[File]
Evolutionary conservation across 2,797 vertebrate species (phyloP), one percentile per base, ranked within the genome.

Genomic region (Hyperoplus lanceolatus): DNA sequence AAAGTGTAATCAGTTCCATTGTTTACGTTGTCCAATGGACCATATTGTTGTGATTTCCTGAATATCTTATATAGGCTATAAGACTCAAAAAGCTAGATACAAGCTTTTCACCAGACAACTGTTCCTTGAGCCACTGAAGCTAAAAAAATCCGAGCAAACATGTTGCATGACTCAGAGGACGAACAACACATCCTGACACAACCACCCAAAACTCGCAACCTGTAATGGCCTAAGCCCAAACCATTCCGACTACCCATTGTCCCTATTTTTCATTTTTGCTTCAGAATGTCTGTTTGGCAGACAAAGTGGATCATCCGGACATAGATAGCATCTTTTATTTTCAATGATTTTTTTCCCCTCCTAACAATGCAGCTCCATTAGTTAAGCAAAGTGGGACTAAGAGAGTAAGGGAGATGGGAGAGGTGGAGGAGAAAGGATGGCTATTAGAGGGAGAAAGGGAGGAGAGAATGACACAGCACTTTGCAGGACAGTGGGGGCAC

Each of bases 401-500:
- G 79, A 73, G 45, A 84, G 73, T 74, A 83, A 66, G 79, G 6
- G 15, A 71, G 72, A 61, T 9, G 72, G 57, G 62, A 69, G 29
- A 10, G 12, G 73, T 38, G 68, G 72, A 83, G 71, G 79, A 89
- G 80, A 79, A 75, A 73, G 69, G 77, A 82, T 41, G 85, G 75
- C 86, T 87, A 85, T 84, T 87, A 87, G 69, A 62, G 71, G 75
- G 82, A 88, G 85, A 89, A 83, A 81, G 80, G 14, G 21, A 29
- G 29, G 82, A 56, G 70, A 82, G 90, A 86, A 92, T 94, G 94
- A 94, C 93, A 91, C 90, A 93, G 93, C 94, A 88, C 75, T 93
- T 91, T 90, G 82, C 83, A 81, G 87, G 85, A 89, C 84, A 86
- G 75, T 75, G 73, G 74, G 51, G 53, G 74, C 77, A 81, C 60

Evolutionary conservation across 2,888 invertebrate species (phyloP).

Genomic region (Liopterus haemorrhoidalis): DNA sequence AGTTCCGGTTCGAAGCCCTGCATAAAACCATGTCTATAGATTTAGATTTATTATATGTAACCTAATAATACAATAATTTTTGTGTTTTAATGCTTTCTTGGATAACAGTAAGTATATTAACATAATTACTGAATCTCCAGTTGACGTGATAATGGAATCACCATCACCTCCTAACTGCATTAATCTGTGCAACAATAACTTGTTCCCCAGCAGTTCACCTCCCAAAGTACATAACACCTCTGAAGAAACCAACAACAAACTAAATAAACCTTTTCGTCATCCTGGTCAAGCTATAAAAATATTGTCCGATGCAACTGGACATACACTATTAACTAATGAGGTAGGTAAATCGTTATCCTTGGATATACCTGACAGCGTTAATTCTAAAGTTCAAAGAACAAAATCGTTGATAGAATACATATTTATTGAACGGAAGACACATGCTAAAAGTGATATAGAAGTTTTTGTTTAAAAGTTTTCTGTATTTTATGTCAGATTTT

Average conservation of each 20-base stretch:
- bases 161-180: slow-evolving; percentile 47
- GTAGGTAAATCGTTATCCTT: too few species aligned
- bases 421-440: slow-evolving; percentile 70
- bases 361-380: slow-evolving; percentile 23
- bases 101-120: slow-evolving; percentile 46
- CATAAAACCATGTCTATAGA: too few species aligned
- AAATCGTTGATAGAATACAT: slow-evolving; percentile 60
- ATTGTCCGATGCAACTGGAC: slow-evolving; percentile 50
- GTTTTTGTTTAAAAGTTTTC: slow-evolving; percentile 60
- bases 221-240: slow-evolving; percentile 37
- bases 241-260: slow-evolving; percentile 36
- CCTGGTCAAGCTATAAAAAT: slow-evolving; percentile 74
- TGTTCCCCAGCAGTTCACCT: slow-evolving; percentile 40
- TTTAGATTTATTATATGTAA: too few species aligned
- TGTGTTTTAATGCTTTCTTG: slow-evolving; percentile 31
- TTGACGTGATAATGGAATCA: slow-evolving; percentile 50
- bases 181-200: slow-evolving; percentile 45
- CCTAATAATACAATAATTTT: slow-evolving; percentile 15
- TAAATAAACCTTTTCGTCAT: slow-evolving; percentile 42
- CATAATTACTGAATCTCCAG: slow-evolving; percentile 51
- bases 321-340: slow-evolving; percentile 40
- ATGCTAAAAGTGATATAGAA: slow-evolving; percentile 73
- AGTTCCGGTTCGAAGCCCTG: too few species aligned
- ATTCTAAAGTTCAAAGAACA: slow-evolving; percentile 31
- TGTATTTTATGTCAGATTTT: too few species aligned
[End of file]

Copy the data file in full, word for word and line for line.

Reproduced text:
Evolutionary conservation across 2,797 vertebrate species (phyloP), one percentile per base, ranked within the genome.

Genomic region (Hyperoplus lanceolatus): DNA sequence AAAGTGTAATCAGTTCCATTGTTTACGTTGTCCAATGGACCATATTGTTGTGATTTCCTGAATATCTTATATAGGCTATAAGACTCAAAAAGCTAGATACAAGCTTTTCACCAGACAACTGTTCCTTGAGCCACTGAAGCTAAAAAAATCCGAGCAAACATGTTGCATGACTCAGAGGACGAACAACACATCCTGACACAACCACCCAAAACTCGCAACCTGTAATGGCCTAAGCCCAAACCATTCCGACTACCCATTGTCCCTATTTTTCATTTTTGCTTCAGAATGTCTGTTTGGCAGACAAAGTGGATCATCCGGACATAGATAGCATCTTTTATTTTCAATGATTTTTTTCCCCTCCTAACAATGCAGCTCCATTAGTTAAGCAAAGTGGGACTAAGAGAGTAAGGGAGATGGGAGAGGTGGAGGAGAAAGGATGGCTATTAGAGGGAGAAAGGGAGGAGAGAATGACACAGCACTTTGCAGGACAGTGGGGGCAC

Each of bases 401-500:
- G 79, A 73, G 45, A 84, G 73, T 74, A 83, A 66, G 79, G 6
- G 15, A 71, G 72, A 61, T 9, G 72, G 57, G 62, A 69, G 29
- A 10, G 12, G 73, T 38, G 68, G 72, A 83, G 71, G 79, A 89
- G 80, A 79, A 75, A 73, G 69, G 77, A 82, T 41, G 85, G 75
- C 86, T 87, A 85, T 84, T 87, A 87, G 69, A 62, G 71, G 75
- G 82, A 88, G 85, A 89, A 83, A 81, G 80, G 14, G 21, A 29
- G 29, G 82, A 56, G 70, A 82, G 90, A 86, A 92, T 94, G 94
- A 94, C 93, A 91, C 90, A 93, G 93, C 94, A 88, C 75, T 93
- T 91, T 90, G 82, C 83, A 81, G 87, G 85, A 89, C 84, A 86
- G 75, T 75, G 73, G 74, G 51, G 53, G 74, C 77, A 81, C 60

Evolutionary conservation across 2,888 invertebrate species (phyloP).

Genomic region (Liopterus haemorrhoidalis): DNA sequence AGTTCCGGTTCGAAGCCCTGCATAAAACCATGTCTATAGATTTAGATTTATTATATGTAACCTAATAATACAATAATTTTTGTGTTTTAATGCTTTCTTGGATAACAGTAAGTATATTAACATAATTACTGAATCTCCAGTTGACGTGATAATGGAATCACCATCACCTCCTAACTGCATTAATCTGTGCAACAATAACTTGTTCCCCAGCAGTTCACCTCCCAAAGTACATAACACCTCTGAAGAAACCAACAACAAACTAAATAAACCTTTTCGTCATCCTGGTCAAGCTATAAAAATATTGTCCGATGCAACTGGACATACACTATTAACTAATGAGGTAGGTAAATCGTTATCCTTGGATATACCTGACAGCGTTAATTCTAAAGTTCAAAGAACAAAATCGTTGATAGAATACATATTTATTGAACGGAAGACACATGCTAAAAGTGATATAGAAGTTTTTGTTTAAAAGTTTTCTGTATTTTATGTCAGATTTT

Average conservation of each 20-base stretch:
- bases 161-180: slow-evolving; percentile 47
- GTAGGTAAATCGTTATCCTT: too few species aligned
- bases 421-440: slow-evolving; percentile 70
- bases 361-380: slow-evolving; percentile 23
- bases 101-120: slow-evolving; percentile 46
- CATAAAACCATGTCTATAGA: too few species aligned
- AAATCGTTGATAGAATACAT: slow-evolving; percentile 60
- ATTGTCCGATGCAACTGGAC: slow-evolving; percentile 50
- GTTTTTGTTTAAAAGTTTTC: slow-evolving; percentile 60
- bases 221-240: slow-evolving; percentile 37
- bases 241-260: slow-evolving; percentile 36
- CCTGGTCAAGCTATAAAAAT: slow-evolving; percentile 74
- TGTTCCCCAGCAGTTCACCT: slow-evolving; percentile 40
- TTTAGATTTATTATATGTAA: too few species aligned
- TGTGTTTTAATGCTTTCTTG: slow-evolving; percentile 31
- TTGACGTGATAATGGAATCA: slow-evolving; percentile 50
- bases 181-200: slow-evolving; percentile 45
- CCTAATAATACAATAATTTT: slow-evolving; percentile 15
- TAAATAAACCTTTTCGTCAT: slow-evolving; percentile 42
- CATAATTACTGAATCTCCAG: slow-evolving; percentile 51
- bases 321-340: slow-evolving; percentile 40
- ATGCTAAAAGTGATATAGAA: slow-evolving; percentile 73
- AGTTCCGGTTCGAAGCCCTG: too few species aligned
- ATTCTAAAGTTCAAAGAACA: slow-evolving; percentile 31
- TGTATTTTATGTCAGATTTT: too few species aligned